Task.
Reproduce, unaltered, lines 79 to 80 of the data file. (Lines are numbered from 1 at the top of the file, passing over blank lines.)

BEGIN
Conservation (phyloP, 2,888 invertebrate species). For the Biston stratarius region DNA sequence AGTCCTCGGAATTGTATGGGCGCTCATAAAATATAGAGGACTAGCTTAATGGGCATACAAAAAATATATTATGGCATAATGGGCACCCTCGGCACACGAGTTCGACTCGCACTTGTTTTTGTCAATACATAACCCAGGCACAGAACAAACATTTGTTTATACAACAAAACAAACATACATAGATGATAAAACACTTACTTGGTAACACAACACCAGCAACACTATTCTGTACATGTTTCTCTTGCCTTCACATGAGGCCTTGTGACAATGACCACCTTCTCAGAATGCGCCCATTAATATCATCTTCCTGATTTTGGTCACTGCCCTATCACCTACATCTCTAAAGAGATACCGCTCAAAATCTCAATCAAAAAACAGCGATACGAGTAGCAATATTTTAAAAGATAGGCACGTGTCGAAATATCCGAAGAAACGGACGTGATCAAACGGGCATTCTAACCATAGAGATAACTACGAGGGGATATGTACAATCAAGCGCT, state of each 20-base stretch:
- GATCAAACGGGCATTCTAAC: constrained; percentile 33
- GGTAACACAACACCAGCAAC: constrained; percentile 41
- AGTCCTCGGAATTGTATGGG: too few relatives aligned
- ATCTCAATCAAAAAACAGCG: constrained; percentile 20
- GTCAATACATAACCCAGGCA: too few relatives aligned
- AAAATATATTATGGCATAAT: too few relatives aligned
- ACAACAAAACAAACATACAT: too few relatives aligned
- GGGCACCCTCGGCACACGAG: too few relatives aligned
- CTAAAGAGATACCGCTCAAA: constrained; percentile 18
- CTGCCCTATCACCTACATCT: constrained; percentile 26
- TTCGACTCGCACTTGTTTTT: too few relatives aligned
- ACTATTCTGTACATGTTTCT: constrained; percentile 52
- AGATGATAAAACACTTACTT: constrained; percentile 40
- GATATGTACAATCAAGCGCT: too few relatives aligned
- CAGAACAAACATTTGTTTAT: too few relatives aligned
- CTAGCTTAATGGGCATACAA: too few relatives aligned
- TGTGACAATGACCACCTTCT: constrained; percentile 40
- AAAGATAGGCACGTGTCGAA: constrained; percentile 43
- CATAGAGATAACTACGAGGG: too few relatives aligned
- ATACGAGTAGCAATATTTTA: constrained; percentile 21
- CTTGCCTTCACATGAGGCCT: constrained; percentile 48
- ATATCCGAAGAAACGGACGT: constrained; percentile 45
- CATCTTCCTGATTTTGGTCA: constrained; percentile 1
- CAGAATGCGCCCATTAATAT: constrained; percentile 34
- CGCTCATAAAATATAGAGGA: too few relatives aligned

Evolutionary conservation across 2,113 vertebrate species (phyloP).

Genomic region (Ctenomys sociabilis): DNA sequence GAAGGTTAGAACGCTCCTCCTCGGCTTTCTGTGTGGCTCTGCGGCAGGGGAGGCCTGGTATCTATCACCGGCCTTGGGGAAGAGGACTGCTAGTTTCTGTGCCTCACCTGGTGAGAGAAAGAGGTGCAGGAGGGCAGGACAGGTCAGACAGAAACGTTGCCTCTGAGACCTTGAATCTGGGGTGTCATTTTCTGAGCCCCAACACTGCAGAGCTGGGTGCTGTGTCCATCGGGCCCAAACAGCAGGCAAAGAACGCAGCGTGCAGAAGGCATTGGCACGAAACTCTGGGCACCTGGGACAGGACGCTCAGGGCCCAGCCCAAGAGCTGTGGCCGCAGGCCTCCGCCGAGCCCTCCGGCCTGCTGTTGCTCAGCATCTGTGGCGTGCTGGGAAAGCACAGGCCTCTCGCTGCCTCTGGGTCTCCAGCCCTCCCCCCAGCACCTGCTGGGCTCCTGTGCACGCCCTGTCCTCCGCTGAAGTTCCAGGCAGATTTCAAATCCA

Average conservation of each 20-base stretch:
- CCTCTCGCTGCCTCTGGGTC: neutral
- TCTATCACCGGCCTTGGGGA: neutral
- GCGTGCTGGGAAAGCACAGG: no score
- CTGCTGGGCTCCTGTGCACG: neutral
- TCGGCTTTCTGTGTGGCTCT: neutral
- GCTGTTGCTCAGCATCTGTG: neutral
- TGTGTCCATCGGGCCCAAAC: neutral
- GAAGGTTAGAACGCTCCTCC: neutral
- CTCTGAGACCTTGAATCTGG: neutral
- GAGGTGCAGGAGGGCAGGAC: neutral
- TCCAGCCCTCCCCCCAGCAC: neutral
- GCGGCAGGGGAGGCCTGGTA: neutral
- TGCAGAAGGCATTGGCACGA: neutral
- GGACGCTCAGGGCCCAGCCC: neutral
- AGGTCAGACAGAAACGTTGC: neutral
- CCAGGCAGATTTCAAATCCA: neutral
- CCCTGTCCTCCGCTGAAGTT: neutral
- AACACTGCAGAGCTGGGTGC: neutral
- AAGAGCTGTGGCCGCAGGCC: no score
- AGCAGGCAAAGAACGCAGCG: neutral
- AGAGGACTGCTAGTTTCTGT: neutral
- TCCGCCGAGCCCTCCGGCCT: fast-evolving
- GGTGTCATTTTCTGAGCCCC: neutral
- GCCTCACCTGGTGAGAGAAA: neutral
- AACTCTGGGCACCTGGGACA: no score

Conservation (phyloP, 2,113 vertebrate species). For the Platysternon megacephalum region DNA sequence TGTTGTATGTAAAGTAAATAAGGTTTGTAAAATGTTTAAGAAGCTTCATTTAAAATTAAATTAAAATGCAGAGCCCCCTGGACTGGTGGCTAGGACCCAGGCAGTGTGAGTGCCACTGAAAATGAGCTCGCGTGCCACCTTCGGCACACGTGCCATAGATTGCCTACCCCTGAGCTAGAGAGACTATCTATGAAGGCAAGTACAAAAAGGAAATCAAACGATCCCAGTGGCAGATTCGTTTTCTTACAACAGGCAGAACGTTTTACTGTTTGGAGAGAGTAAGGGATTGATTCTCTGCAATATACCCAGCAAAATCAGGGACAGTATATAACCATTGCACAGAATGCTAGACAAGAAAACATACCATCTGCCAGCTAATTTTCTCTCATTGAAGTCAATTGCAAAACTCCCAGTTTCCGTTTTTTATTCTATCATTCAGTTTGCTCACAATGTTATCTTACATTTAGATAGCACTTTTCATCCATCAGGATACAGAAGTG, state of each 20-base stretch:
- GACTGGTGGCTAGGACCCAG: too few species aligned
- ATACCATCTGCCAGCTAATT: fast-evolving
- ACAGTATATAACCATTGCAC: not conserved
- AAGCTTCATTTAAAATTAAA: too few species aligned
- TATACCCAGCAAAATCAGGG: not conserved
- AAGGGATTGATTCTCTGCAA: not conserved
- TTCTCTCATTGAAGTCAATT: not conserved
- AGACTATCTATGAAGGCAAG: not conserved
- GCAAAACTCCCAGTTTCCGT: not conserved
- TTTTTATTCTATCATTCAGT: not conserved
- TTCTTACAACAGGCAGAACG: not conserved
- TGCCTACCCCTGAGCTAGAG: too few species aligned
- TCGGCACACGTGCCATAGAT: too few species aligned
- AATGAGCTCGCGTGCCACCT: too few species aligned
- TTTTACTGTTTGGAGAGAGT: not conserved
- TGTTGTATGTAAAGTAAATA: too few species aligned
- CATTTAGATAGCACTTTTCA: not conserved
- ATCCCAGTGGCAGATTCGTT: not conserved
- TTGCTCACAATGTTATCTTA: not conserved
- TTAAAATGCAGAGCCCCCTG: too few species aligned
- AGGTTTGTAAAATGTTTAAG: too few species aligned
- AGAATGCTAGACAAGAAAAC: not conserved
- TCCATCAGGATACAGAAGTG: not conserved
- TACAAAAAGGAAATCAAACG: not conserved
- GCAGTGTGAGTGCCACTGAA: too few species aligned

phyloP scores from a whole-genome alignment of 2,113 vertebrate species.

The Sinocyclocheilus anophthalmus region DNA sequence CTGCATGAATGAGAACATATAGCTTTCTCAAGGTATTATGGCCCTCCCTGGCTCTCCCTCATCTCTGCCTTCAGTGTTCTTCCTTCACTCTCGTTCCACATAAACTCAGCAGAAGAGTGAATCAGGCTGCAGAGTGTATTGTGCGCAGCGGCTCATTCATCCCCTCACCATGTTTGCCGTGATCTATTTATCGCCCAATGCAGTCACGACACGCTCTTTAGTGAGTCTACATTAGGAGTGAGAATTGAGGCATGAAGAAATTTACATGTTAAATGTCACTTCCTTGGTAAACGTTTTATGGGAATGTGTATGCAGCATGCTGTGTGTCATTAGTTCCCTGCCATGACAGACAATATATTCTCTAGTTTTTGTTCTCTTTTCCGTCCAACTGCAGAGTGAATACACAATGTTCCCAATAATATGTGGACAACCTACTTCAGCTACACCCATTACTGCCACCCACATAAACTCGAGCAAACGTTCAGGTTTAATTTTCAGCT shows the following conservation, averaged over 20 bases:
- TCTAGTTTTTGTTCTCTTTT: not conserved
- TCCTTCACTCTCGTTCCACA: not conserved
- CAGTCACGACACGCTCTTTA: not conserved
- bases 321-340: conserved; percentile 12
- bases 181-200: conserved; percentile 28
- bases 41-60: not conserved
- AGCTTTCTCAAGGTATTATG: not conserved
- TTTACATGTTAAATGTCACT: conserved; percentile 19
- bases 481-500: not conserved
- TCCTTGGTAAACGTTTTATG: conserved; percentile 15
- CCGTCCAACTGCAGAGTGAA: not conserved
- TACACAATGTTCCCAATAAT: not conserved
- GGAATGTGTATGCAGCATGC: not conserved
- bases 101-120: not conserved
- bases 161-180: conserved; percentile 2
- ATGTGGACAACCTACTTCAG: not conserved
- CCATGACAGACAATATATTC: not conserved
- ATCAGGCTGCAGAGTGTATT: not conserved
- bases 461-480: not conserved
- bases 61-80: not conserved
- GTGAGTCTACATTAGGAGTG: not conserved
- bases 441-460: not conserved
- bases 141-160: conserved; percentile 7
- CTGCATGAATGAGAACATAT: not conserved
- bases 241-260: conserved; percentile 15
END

- TACAAAAAGGAAATCAAACG: not conserved
- GCAGTGTGAGTGCCACTGAA: too few species aligned